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What changes in France in May 2019?

What changes about life in France in May 2019

What changes about life in France in May 2019
Photo: AFP

At the beginning of each new month in France there are many changes. Here is an overview of what is coming into effect this May.

Gas prices 
Gas prices in France are set to drop by an average of 0.6 percent from Wednesday, May 1st.
Prices also dropped in April by 1.91 percent and in February by 0.73 percent.
Those who use gas for cooking will see a drop of 0.2 percent, households that use gas for cooking and hot water will see a price drop of 0.4 percent and those who use it for heating as well will see a drop of 0.7 percent.
The government has requested that there is no increase in the price of gas until the end of June 2019.
However customers who have purchased a fixed-price contract are not affected by prices changes to the regulated rate during their contract.
This might be something you’d rather forget… but the deadline for submitting your income tax is looming.
Tax declarations must be made this year even though France has introduced taxing at the source.
Online declarations opened on April 10th and paper declarations opened the week before.
The deadline to have the paper form completed and submitted is May 16th. The deadline for online forms varies in different areas, if you live in départements 1 to 19 it’s May 21st, for départements  20 to 49 it’s May 28th and for départements 50 plus the deadline is June 4th.
Despite the fact that you need to file your tax return, 2018 has been dubbed a “white year” which means that in order to avoid paying twice the taxes in 2019, the French taxpayer gets to skip 2018 except on “exceptional” income.
“Exceptional” income are sums that are likely to be one-offs for 2018, such as compensation for breach of contract (in cases where the amount qualifies as taxable), one-off retirement allowances, income from stakes or profit-sharing schemes that aren’t part of an employee savings scheme and capital gains on movable or immovable assets.
For more information on this year’s tax season read: The essential information about this year’s French tax declarations
Changes to tax on oil products
The tax on domestic consumption of oil products or the ecological tax (known as the TICPE) will be regionalised. This means that the fuel prices could be affected in your depending on where you live in France.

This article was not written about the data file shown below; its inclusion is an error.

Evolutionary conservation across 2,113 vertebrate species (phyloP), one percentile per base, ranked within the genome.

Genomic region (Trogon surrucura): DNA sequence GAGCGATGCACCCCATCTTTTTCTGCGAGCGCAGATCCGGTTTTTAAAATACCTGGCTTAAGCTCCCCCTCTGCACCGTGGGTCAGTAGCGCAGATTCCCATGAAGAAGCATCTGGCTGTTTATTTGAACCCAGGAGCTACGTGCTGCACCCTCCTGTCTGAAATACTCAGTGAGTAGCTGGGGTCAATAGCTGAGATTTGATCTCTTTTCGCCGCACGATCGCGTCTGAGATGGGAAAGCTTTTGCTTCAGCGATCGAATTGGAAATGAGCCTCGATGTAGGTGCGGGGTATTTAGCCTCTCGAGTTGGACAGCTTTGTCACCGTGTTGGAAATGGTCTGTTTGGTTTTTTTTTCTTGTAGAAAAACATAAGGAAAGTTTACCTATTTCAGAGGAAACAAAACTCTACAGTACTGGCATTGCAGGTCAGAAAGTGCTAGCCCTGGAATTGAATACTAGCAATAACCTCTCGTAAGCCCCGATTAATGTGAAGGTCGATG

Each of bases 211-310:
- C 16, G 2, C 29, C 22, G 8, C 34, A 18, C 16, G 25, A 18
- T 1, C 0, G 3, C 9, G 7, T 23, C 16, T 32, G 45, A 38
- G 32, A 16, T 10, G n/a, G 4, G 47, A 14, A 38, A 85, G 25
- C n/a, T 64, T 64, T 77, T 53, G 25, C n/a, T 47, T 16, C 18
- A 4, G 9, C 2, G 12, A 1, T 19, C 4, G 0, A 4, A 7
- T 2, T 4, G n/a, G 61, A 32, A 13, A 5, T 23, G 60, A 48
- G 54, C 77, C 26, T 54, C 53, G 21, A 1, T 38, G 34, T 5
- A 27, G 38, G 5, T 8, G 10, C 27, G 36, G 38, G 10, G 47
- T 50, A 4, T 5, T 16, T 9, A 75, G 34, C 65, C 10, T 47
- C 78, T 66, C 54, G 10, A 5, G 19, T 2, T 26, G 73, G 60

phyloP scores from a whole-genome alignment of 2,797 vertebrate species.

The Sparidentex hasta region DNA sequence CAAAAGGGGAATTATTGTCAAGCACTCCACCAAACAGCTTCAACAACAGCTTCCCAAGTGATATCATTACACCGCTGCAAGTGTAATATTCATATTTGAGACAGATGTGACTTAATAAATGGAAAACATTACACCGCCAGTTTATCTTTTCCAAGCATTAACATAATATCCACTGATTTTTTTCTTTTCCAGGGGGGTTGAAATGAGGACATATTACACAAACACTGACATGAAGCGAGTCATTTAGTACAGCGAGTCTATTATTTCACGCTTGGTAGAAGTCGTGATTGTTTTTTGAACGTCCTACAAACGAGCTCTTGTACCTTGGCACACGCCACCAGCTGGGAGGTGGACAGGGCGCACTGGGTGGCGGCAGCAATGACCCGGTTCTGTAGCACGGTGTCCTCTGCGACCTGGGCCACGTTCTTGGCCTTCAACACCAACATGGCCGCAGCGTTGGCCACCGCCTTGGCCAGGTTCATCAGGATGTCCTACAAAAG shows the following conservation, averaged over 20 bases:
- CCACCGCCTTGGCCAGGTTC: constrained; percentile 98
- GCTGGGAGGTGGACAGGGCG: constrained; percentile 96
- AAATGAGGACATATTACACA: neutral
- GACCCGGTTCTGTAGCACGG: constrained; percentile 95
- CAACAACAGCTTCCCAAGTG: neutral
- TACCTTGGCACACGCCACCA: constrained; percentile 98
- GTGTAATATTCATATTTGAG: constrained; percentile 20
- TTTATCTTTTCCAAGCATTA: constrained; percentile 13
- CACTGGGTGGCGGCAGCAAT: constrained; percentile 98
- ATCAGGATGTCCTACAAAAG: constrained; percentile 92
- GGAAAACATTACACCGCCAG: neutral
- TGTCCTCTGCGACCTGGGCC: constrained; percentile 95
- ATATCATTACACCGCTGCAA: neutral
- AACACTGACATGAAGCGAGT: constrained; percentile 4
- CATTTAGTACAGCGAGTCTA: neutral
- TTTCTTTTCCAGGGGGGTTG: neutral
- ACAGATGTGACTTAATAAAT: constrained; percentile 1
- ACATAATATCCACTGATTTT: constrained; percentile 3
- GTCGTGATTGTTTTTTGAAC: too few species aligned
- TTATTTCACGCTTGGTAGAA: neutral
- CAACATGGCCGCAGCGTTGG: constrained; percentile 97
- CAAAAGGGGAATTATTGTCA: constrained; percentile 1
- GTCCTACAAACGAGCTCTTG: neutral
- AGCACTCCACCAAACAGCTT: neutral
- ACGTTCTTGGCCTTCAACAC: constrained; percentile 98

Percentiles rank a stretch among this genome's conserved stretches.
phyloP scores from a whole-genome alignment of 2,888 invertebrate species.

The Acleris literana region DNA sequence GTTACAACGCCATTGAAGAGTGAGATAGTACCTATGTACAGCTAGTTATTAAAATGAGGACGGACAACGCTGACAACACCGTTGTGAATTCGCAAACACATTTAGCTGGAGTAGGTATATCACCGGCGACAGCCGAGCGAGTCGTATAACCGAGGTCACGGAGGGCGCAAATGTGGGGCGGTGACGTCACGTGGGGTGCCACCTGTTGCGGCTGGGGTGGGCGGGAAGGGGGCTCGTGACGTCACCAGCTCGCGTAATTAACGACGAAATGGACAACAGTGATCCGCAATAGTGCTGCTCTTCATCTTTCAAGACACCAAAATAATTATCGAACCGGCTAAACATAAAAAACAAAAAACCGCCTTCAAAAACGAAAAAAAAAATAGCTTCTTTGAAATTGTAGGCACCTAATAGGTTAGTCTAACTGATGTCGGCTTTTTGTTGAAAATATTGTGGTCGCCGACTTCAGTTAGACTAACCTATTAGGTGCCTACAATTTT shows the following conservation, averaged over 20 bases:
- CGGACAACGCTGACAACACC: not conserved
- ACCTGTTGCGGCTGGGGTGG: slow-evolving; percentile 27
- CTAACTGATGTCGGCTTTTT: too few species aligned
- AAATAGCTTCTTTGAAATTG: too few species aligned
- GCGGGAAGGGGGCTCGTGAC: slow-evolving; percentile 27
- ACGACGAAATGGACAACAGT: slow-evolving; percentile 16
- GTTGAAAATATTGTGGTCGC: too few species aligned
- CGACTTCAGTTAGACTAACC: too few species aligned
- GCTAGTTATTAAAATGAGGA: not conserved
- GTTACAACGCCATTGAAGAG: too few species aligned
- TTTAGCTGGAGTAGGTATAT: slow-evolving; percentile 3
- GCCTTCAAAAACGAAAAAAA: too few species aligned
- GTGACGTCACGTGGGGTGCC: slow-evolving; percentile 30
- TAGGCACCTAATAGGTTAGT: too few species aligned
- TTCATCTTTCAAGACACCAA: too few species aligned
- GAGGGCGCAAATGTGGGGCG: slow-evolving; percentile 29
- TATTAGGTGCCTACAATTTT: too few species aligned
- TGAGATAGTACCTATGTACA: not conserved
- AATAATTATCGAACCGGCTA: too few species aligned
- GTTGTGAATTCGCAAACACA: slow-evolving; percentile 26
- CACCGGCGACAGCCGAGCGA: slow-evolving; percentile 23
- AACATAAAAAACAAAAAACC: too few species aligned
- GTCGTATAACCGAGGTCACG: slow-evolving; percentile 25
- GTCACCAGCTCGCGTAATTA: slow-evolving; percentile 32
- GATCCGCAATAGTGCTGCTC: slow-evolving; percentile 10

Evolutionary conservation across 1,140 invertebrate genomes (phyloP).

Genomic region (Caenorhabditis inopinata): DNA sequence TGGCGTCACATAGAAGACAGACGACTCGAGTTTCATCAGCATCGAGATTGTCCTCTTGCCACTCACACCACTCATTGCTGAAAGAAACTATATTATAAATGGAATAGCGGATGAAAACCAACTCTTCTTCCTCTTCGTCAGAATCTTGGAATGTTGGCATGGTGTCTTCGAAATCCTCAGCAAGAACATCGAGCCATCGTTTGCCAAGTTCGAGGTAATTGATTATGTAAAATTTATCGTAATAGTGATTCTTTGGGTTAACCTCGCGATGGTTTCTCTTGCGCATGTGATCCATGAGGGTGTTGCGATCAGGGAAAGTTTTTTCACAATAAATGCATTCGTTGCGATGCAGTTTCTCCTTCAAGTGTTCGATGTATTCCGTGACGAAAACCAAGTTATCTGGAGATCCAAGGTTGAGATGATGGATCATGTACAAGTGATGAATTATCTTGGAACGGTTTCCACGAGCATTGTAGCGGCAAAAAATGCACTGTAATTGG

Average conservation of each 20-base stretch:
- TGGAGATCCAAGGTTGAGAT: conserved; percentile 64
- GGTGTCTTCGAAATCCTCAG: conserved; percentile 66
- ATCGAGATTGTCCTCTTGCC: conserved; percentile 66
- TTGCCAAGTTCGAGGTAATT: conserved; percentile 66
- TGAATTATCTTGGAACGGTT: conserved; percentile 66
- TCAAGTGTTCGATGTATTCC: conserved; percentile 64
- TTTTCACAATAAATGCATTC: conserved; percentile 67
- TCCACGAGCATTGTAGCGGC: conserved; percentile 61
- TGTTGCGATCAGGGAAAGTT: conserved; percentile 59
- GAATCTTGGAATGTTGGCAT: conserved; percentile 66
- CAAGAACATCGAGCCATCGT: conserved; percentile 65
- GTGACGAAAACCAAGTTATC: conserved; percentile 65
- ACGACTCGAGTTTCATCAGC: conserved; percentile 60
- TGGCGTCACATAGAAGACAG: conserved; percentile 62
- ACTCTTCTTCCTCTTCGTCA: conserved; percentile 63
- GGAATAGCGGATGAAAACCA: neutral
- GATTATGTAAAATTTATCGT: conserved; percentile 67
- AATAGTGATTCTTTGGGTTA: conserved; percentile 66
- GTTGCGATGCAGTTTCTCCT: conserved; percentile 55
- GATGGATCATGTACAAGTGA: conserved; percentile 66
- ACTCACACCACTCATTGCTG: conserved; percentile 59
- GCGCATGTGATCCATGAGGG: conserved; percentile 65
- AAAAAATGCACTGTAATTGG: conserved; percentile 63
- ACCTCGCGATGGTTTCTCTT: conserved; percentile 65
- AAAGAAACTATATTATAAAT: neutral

Photo: AFP
CSG “social charges”
Following French president Emmanuel Macron’s announcement in December, the CSG “social charges” will decline from 8.3 percent to 6.6 percent for pensioners receiving between €1,200 and €2,000 euros each month.
The move exempts them from the rise in the cost of these “social charges” that came into effect in 2018.
In total, the change will affect concerns 3.5 million households, with the pensioners concerned set to receive a back payment to cover the first six months of the year.
New €100 and €200 banknotes
These new notes will enter circulation in the euro zone from Tuesday May 28th.
It has been said that the new versions are slightly more tasteful than the ones currently in use and have new innovative security, including a satellite hologram.
The new €100 notes have a green background while the €200 notes are yellow.
The older €100 and €200 notes, which were put into circulation in January 2002, will retain their value however they will be gradually replaced by the new versions.
The new euro banknotes. Photo: AFP
Student housing
Students have until May 15th to apply for an online bursary and social housing for the next academic year (2019/2020).
Carnivorous fish
If you fancy trying your hand at catching some carnivorous varieties of fish in France, now’s your chance.
Initially scheduled to open on May 1st, the carnivorous fishing season opened last weekend and if you have a fishing card (€75) you can try catching species such as pike and zander.

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